Why Hasn’t This Been Thought Of Before?
The marketing copy for ESC Flip Keyboard Stand states “you’ll wonder why this hadn’t been thought of before.”
Turns out, it has been thought of before. Decades before. Even now, and inexplicably, keyboard tilt risers are all too commonly sold on Amazon.
Where Was This Made?
GPG2 states on the Amazon listing that the Flip Keyboard Stand is “Made in USA and Imported.” You’re not alone if that seems a bit incongruous. We’re guessing GPG2 means something akin to the more common “Assembled in the USA” label you’ll often see on products that use imported products but the final assembly takes place in the USA.
Being less than 9” wide, there are sure to be stability problems on wider keyboards like the Microsoft Natural 4000, and reviews on Amazon indicated this was indeed an issue. At the very least, it’s wider than its little brother, the ESC Keyboard Stand, but many users pointed out it will wobble or flip when you press keys near the edges of the keyboard.
Another common issue was the grip between the ESC Flip Keyboard Stand and the desk surface. Many found it slid around too much.
A roundup of other common issues reviewers pointed out: Arrived without adhesive backing, collapses unexpectedly, and non-slip rubber foot grips come off easily (something others in this category like the Lenfech have figured out how to avoid).
There’s also a possibility that if this product is used with a laptop (as shown in the demo video indicated in the product title on Amazon) it could interfere with ventilation and cause your laptop to overheat.
If you are considering this product, be sure to check the bottom of your keyboard is completely flat or the Flip won’t fit properly.
This is an apt time to remind you that Amazon reviews are not always reliable, as the Flip has a very good rating. We see this all the time, and it means zilch. The general public has a woefully inadequate understanding of ergonomics and is easily coerced into an impulse buy by a flashy Facebook ad (how we learned about this one).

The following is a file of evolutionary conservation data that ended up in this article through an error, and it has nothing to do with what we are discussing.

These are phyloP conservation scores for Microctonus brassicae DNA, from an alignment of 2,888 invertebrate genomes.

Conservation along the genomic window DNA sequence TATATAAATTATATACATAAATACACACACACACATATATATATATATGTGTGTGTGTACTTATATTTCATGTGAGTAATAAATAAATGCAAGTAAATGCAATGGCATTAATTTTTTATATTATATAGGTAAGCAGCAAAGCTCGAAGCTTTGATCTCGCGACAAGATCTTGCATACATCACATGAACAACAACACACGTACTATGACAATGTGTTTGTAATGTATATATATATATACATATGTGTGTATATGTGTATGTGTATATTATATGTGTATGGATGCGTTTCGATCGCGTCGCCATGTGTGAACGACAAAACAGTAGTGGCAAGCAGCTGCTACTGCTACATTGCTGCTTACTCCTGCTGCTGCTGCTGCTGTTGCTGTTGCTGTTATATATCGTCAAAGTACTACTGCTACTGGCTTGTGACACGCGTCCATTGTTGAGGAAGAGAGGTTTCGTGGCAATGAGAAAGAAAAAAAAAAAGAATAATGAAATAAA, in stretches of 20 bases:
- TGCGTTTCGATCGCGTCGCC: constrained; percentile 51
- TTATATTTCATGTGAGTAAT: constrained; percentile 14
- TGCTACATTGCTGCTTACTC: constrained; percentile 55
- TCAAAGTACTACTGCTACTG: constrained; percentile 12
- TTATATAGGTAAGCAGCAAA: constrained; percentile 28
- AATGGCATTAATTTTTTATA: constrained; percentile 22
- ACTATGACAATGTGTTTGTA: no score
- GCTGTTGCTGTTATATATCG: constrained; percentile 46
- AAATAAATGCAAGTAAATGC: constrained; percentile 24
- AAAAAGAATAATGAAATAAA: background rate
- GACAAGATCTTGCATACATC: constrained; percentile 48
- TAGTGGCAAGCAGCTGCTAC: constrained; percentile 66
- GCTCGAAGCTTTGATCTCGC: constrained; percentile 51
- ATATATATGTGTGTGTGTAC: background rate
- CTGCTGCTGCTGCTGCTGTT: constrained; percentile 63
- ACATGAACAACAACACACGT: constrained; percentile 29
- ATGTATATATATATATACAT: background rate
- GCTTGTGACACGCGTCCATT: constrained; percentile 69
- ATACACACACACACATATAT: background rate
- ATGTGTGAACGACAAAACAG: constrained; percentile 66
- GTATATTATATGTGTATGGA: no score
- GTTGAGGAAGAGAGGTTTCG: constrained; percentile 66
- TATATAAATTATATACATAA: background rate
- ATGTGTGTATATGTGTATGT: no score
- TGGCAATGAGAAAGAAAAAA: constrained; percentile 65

At least it’s good for business. Orthopedic surgeons’ business, namely.
Even if this product was designed and manufactured perfectly, it would still be hazardous because it forces your wrists into damaging tilt angles. That said, it is not designed and manufactured perfectly.
It’s not stable on large keyboards, it slides around, it may cause your laptop to overheat, it collapses, and the non-slip rubber foot grips come off easily.
From the product photos and demo video, it also appears you can’t really use this product as intended.
We should mention that technically this product could be used backward and provide negative tilt to your keyboard. But even in that case, you’d still have the other issues to deal with.
This is a bad product with a bad design, based on a bad ergonomic principle that’s been outdated for decades.
We highly recommend going to our roundup of ergonomic keyboard trays for a more in-depth discussion on what makes for actual good ergonomics with keyboard trays, as well as the best keyboard trays we’ve reviewed.